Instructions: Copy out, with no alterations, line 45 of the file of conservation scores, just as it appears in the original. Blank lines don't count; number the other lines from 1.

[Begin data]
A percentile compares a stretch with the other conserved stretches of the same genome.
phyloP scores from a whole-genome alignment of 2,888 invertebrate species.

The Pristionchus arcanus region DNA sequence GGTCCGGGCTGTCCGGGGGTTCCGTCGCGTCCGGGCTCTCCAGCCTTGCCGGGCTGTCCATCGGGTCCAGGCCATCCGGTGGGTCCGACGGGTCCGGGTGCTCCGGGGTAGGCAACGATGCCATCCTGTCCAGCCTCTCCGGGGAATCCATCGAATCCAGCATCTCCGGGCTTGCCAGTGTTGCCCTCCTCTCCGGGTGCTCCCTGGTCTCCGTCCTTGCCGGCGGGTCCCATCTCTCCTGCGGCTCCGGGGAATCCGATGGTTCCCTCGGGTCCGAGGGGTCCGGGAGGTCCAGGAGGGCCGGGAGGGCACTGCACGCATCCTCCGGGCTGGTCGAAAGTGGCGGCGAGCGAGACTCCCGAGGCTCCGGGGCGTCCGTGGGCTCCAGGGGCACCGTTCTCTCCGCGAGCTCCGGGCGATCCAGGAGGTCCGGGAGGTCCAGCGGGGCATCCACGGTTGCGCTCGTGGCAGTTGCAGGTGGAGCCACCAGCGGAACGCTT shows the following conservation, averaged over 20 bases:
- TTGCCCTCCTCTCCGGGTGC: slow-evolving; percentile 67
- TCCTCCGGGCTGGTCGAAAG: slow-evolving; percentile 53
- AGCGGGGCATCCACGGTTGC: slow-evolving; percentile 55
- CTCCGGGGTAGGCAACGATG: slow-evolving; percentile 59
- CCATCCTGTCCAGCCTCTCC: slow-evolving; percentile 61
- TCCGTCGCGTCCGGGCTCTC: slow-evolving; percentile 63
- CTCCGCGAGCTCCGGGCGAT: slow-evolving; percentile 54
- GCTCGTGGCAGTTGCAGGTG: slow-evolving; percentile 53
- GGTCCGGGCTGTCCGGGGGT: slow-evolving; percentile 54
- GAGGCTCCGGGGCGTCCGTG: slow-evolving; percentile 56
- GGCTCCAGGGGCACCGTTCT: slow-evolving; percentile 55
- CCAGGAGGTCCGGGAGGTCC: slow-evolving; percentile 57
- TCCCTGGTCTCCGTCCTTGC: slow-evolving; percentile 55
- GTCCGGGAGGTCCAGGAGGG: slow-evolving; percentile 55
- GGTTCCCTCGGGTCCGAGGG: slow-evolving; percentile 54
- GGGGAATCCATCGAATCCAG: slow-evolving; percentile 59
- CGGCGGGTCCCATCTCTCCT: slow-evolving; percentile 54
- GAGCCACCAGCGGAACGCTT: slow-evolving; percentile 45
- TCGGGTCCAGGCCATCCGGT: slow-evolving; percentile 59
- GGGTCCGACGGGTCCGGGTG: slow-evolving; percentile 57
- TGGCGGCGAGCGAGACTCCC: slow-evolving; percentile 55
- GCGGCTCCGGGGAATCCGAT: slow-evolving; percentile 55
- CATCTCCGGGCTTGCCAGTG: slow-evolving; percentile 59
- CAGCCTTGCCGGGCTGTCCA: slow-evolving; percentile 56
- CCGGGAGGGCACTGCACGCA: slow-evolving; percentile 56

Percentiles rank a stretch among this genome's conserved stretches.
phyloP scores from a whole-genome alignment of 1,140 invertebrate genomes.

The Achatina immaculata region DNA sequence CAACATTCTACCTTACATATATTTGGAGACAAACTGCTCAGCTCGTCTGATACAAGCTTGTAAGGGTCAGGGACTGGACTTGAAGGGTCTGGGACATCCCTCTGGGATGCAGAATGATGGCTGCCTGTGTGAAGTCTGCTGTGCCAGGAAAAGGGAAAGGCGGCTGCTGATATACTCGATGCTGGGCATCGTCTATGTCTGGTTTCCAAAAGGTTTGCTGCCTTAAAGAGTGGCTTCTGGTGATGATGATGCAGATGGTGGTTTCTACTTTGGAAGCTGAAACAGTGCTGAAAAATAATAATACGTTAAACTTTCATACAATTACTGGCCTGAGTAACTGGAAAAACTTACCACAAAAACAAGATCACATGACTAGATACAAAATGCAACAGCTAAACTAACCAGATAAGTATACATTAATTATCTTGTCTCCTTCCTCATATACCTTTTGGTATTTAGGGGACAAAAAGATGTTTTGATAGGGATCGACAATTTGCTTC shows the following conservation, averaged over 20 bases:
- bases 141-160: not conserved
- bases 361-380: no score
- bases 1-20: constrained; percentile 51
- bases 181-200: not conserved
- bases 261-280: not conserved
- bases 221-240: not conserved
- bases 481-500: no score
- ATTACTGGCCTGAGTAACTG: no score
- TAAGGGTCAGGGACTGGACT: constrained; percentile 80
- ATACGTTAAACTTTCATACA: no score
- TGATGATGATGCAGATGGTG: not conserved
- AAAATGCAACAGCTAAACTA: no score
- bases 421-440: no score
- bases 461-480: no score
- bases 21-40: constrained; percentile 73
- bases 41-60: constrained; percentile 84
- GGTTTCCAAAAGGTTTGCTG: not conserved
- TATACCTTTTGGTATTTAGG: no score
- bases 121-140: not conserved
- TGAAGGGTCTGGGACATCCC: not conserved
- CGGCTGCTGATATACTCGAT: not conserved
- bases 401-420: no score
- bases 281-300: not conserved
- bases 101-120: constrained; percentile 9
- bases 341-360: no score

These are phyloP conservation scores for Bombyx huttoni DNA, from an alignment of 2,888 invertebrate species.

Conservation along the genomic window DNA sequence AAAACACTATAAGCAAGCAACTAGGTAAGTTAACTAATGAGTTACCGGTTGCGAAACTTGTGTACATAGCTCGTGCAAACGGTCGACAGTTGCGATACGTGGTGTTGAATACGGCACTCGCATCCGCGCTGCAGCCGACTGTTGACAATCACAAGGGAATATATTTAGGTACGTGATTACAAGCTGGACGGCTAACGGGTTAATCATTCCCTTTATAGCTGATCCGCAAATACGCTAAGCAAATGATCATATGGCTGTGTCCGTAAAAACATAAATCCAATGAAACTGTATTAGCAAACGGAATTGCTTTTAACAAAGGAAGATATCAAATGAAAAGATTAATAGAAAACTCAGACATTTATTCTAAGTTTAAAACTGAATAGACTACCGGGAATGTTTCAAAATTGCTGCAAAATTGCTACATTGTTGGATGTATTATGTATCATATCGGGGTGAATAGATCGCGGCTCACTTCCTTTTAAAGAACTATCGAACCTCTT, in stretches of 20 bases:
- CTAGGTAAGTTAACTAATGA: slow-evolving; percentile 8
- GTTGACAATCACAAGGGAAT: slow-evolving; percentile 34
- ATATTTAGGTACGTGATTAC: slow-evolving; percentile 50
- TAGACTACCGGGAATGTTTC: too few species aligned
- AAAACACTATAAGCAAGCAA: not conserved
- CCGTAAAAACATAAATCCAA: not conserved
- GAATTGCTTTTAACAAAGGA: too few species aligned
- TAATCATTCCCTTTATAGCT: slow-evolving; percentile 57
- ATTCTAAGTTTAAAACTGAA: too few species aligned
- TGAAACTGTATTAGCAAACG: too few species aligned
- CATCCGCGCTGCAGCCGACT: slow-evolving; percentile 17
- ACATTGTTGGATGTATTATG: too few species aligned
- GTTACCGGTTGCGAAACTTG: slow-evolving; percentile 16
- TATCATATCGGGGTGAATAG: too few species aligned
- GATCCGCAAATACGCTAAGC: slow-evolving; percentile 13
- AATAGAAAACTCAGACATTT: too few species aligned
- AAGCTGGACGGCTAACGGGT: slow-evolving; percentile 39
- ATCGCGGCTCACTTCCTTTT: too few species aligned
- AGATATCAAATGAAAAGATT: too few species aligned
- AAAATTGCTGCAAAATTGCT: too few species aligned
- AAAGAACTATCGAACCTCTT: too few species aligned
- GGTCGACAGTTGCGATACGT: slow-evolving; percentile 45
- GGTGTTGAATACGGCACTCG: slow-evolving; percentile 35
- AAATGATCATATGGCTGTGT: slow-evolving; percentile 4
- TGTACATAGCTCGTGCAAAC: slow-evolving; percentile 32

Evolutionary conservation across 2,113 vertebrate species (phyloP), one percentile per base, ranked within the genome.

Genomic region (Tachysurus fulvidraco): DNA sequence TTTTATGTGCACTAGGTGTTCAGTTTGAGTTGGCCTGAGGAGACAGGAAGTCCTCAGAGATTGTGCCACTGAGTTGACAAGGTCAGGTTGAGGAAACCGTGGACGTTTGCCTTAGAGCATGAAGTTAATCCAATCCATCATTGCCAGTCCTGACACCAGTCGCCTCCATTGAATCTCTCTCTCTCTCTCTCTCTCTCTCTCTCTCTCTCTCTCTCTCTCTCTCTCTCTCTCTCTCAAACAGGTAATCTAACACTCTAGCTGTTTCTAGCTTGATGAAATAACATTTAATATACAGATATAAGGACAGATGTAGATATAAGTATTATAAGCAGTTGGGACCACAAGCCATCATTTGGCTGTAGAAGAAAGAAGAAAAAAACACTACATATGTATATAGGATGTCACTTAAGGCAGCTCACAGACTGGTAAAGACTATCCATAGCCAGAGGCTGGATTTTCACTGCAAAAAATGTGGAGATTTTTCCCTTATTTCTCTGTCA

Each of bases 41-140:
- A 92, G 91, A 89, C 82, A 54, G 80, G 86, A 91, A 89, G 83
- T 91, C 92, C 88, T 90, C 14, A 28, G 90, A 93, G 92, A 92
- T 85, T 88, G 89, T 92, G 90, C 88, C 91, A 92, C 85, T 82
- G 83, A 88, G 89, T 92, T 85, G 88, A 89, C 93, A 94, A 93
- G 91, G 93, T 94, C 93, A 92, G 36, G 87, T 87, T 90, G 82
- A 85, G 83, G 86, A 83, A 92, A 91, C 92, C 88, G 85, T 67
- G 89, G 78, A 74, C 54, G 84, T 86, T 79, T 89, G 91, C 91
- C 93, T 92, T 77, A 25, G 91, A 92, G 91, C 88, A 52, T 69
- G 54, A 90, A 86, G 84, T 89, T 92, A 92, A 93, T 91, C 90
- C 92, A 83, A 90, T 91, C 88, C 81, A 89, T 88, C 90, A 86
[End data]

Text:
- bases 461-480: no score